• By Seabee42 10th Aug 18, 9:40 AM
    • 357 Posts
    • 215 Thanks
    Seabee42
    • #6
    • 10th Aug 18, 9:40 AM
    • #6
    • 10th Aug 18, 9:40 AM
    Sadly tied agents (sales people as such) are also allowed to give transfer advice even though I believe they shouldn't.
    • 232607
    • By 232607 10th Aug 18, 9:59 AM
    • 116 Posts
    • 51 Thanks
    232607
    • #7
    • 10th Aug 18, 9:59 AM
    • #7
    • 10th Aug 18, 9:59 AM
    My wife has a DB pension, today's value is around 300,000.00 and she is 56. Almost all of her colleagues have cashed in and reinvested in other schemes and are claiming they have made massive returns after fees and question why she has not done the same.

    Obviously, everyone's circumstances are different and for most of her ex-colleagues the DB scheme was the only source of retirement income.

    I have run successful businesses, we have a property portfolio with no mortgages value at 1.5M and I have my own pension 300K.

    Common sense tells me she should back a winner and leave the DB scheme and take the 9K + inflation increase year she has been quoted and not cash as this is low-risk guaranteed income. Thoughts welcome.
    Originally posted by segovia

    I transfered out approx 4 years ago for a similar figure and have had very good returns so it's quite conceivable that your wifes colleagues have as well.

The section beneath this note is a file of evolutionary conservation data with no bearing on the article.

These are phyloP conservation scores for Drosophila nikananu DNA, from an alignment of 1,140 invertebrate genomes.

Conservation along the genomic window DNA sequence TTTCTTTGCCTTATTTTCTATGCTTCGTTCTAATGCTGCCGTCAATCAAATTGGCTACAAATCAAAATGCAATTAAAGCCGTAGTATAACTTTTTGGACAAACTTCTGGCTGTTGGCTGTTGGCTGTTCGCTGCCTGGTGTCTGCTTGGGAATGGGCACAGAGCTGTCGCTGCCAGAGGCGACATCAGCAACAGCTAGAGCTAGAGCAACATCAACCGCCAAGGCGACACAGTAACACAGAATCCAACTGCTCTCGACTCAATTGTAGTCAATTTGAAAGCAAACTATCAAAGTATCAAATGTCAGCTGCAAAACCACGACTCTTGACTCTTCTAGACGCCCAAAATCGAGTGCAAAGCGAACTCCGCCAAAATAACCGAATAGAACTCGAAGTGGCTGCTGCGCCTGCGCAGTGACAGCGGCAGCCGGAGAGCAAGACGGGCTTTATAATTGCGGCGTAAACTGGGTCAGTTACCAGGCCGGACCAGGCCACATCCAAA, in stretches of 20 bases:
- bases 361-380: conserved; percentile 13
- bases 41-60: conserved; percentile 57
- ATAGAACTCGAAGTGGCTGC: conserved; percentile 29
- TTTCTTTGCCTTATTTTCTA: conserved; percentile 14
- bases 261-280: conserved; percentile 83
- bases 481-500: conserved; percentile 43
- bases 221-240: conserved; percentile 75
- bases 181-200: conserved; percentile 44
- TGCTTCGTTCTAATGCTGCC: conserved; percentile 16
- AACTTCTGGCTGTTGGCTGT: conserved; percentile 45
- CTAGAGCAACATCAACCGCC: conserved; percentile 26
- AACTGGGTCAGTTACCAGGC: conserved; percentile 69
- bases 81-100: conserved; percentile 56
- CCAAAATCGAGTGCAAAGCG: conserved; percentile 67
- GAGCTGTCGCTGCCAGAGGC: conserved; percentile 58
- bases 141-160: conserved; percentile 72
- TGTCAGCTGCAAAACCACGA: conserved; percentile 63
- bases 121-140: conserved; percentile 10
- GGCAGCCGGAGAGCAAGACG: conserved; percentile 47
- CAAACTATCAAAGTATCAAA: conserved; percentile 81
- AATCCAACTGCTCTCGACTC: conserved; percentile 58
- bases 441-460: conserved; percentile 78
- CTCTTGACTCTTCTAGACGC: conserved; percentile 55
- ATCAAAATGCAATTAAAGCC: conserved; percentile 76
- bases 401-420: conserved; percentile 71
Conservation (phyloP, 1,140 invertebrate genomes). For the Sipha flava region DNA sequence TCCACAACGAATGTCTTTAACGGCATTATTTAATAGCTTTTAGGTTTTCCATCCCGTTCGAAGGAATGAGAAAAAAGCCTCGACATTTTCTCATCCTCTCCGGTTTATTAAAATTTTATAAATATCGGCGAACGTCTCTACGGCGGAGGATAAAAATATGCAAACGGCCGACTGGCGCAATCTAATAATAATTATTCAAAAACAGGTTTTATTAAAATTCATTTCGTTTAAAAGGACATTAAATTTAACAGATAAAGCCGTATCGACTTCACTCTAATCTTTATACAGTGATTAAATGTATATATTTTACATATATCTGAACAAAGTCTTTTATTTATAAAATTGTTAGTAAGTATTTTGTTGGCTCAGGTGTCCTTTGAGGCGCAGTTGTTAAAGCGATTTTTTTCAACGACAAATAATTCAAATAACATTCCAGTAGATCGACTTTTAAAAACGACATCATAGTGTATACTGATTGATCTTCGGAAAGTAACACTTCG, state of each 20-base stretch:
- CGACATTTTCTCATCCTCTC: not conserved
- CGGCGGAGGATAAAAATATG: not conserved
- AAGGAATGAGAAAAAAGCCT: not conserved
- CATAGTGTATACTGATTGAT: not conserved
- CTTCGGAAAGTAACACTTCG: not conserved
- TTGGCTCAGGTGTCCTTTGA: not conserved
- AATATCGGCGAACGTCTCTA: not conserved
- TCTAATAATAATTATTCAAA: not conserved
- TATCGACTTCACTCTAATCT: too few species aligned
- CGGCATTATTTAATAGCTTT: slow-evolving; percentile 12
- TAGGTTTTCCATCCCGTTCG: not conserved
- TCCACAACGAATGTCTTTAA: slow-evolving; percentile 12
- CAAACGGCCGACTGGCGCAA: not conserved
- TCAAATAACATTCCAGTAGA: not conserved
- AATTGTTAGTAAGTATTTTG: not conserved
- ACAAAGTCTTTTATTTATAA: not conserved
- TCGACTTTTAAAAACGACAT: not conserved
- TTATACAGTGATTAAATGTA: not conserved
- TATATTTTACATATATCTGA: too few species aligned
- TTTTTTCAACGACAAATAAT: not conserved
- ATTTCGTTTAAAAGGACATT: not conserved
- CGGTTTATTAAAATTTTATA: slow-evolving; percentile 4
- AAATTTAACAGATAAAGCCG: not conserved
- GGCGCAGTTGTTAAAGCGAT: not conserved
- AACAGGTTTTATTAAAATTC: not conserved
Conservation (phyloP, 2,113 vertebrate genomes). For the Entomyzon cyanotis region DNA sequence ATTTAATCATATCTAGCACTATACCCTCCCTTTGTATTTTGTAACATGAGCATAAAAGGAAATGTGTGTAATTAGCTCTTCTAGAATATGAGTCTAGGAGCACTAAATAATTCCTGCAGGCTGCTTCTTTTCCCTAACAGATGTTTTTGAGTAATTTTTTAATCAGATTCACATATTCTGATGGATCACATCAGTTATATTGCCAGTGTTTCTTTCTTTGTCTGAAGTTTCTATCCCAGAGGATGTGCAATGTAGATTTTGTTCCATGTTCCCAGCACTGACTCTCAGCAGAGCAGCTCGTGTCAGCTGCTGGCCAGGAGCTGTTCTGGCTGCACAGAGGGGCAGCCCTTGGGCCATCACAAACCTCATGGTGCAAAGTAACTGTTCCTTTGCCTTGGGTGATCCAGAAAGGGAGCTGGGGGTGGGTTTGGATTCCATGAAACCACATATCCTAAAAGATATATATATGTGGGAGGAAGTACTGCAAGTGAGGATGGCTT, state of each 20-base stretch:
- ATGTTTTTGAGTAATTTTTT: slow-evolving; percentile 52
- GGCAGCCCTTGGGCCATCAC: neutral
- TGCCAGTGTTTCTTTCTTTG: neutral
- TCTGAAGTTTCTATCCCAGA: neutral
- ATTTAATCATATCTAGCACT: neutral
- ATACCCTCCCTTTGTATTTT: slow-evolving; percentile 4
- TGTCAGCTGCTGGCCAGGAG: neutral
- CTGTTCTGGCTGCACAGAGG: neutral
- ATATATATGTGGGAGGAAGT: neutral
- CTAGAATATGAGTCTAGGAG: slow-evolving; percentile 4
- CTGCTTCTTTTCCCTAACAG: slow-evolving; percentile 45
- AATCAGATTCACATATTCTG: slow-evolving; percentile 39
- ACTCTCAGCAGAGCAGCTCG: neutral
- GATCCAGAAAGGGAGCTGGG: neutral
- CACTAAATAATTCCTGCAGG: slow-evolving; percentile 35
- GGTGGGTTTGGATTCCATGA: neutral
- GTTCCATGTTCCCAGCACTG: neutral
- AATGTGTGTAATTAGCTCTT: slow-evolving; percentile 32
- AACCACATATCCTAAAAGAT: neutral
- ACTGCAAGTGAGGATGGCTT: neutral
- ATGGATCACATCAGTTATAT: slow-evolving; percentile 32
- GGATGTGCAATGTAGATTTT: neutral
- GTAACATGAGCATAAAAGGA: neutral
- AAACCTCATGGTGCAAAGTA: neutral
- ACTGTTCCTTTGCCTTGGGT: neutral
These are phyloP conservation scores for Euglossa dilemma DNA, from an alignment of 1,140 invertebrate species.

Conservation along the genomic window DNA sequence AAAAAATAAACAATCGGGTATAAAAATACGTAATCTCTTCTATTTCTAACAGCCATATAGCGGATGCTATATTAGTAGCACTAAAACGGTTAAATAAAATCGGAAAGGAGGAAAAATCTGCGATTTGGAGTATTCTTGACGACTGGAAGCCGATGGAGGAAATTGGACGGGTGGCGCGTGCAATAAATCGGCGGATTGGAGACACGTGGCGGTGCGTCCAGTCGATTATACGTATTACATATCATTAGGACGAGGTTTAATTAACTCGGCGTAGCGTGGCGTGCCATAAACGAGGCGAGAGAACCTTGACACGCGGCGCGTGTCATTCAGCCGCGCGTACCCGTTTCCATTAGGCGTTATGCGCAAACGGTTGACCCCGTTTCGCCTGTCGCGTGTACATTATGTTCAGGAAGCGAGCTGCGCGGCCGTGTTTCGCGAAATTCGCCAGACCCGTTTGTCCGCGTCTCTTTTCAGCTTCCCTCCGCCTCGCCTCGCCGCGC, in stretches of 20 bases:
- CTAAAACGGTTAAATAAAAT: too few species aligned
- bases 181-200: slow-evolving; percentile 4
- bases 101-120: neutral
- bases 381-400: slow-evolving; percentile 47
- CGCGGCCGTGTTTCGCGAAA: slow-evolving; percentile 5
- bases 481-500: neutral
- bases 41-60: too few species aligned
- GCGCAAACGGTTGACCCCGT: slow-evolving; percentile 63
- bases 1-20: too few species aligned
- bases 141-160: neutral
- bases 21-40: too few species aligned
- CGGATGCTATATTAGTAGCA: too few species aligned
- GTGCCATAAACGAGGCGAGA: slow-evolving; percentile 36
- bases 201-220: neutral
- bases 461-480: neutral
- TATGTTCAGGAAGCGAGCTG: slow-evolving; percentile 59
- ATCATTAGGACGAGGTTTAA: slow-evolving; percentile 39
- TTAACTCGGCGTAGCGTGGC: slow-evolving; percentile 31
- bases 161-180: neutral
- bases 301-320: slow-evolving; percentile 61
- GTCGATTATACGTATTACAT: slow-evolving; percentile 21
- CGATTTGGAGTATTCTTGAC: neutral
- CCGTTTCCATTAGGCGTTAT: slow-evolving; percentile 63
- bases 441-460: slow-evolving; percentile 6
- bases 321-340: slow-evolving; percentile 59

All this is irrelevent to your situation as it's the returns going forward that matter.
    I transfered beacuse I also had another BD pension which I won't transfer, IE I wasn't putting all my eggs in 1 basket.
    I also consider myself to be knowledgable on pensions/investments and therefore happy to take this route.


    I'm well aware that a crash could come at any time that could drop my portfolio by 30%.
    I suspect your wifes colleagues are not aware of this and when it comes it will be a major "wake up" call for them. I doublt they'll then be preaching the virtues of transfering out.
    Within my Co I see exectly the same thing, IE people (with little or no investment knowledge) who transfered out, telling people who didn't that they should.
    This is a very dangerous thing & I suggest the next time someone tells your wife this, she tells them to mine their own business.


    Having said all this it's a very personal decision so you'll have to decide what's right for you.
    I'm a great beleiver in have wealth diversification.
    You seem to be very "top heavy"with your property which is a fairly illiquid asset.
    transfering out would put you less diversified in that you'd now now everything in a DC arrangement instead of being split between DB/DC.


    Good luck with the decision.
    • ams25
    • By ams25 10th Aug 18, 11:01 AM
    • 192 Posts
    • 241 Thanks
    ams25